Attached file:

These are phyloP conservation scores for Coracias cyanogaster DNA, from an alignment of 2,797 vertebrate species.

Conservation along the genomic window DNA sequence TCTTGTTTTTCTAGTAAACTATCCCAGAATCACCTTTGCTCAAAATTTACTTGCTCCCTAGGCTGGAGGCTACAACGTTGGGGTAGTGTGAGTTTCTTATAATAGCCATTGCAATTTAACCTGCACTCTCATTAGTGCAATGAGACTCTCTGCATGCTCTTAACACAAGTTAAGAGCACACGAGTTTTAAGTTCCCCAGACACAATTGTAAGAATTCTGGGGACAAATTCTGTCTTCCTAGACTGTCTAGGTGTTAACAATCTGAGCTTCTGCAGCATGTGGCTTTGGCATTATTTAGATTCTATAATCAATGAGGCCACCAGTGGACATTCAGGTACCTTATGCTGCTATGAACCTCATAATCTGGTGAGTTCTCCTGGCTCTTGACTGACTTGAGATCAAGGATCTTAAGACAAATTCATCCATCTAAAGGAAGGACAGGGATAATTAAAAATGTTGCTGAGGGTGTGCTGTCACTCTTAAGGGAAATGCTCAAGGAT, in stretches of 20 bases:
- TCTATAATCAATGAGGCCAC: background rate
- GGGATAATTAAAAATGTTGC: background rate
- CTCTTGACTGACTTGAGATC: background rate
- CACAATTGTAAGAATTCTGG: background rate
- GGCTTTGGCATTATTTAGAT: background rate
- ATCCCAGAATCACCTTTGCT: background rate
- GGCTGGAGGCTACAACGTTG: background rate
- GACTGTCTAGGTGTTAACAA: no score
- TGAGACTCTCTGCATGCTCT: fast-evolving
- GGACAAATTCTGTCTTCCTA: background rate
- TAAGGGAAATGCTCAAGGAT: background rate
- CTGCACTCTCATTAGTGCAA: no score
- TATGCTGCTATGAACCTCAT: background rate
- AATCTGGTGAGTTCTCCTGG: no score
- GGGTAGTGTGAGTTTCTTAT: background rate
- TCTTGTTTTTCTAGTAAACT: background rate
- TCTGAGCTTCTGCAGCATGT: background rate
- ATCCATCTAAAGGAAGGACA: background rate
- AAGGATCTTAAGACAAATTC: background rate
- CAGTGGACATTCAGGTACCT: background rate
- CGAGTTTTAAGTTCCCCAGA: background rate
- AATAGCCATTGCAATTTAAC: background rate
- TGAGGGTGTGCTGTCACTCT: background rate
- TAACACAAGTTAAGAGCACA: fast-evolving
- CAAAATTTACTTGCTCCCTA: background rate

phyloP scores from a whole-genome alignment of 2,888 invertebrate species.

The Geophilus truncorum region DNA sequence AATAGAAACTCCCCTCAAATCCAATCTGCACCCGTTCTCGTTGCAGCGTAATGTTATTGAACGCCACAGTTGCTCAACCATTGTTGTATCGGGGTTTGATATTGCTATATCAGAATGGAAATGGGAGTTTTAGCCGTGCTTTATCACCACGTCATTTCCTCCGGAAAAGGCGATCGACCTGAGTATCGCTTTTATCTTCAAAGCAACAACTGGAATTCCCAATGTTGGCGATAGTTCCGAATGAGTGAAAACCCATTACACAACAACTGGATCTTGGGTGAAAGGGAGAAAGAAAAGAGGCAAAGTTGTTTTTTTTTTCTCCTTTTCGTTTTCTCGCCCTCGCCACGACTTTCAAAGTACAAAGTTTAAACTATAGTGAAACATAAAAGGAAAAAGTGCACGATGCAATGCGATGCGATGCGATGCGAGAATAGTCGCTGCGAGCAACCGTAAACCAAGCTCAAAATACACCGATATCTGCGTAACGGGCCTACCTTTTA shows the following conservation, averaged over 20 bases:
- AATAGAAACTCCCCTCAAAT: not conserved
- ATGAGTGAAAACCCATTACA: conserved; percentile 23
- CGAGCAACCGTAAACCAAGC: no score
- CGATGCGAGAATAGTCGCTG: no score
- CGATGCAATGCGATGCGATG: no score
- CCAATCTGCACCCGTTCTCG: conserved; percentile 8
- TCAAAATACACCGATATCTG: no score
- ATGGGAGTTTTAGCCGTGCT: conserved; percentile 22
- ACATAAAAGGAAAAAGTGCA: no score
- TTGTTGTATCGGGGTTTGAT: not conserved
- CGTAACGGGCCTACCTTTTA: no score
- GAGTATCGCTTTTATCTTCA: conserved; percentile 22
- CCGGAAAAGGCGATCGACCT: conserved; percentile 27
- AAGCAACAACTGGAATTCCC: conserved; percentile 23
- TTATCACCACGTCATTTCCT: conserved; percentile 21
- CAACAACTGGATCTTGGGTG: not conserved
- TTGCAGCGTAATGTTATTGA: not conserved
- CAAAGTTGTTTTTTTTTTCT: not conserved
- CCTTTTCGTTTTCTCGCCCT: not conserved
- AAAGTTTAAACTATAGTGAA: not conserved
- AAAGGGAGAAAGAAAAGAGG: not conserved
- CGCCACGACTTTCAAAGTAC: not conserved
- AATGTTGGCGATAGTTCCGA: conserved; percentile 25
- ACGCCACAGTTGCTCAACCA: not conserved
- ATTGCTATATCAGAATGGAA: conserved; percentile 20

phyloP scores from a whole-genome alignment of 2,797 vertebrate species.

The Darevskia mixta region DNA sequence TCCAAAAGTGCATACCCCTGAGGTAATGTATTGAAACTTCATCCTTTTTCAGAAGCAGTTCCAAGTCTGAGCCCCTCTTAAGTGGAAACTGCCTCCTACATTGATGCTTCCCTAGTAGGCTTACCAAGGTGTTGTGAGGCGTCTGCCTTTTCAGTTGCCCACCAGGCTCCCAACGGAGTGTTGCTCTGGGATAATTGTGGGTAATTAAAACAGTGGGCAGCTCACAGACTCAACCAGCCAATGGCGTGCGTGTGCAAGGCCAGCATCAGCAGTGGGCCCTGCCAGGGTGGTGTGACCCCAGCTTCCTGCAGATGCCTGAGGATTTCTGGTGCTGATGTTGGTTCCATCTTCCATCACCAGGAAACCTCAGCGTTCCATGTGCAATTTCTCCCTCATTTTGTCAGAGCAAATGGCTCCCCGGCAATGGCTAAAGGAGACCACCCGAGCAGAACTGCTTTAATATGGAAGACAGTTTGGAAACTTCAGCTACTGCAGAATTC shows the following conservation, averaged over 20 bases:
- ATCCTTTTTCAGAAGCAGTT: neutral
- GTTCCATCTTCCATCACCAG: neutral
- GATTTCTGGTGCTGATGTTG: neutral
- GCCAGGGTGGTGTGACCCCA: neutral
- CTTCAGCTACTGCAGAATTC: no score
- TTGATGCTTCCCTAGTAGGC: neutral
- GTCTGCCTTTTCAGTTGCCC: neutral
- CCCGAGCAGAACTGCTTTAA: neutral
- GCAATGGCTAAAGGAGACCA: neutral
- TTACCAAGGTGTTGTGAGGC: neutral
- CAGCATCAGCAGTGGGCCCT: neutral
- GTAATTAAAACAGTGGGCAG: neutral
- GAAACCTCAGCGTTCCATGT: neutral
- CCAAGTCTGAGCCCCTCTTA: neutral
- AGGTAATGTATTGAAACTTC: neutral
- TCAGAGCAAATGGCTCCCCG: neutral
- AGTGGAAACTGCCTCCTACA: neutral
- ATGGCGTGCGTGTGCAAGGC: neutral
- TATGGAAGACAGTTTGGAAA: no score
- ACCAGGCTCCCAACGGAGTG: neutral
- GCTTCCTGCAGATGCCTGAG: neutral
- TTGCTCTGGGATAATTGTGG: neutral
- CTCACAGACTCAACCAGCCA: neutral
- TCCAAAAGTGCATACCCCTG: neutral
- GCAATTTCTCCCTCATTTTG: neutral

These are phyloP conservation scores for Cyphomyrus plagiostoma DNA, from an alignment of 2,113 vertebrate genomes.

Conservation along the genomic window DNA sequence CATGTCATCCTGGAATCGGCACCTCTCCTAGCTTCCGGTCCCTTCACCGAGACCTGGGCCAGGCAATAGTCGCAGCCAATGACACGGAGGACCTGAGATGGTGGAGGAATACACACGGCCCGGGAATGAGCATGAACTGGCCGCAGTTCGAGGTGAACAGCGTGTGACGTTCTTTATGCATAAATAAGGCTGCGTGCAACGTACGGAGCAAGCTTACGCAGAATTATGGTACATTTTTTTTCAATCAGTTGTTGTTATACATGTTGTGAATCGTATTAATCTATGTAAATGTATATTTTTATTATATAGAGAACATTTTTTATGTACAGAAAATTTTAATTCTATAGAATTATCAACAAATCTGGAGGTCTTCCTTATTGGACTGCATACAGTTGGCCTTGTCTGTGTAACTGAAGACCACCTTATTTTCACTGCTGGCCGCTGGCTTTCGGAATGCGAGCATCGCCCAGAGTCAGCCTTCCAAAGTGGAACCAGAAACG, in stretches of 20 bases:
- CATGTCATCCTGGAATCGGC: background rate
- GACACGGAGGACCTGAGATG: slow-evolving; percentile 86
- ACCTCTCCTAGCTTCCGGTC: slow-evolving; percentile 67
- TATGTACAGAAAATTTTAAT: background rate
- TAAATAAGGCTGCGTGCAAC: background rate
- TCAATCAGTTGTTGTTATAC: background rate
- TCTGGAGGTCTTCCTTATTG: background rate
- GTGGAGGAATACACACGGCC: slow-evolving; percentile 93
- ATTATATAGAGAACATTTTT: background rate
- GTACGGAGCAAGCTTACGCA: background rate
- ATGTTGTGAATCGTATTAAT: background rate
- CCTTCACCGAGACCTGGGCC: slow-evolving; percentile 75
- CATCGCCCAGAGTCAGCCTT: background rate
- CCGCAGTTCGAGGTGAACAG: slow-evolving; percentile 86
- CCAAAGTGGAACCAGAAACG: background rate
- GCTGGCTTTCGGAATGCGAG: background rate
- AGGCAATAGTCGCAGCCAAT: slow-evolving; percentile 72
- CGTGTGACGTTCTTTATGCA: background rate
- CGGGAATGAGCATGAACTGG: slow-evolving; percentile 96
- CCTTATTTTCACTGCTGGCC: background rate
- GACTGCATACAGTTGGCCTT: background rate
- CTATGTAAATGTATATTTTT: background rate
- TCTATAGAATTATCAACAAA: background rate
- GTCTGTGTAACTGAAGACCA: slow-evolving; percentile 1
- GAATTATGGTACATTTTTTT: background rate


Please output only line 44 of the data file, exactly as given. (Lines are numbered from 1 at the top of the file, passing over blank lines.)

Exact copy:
- TTATCACCACGTCATTTCCT: conserved; percentile 21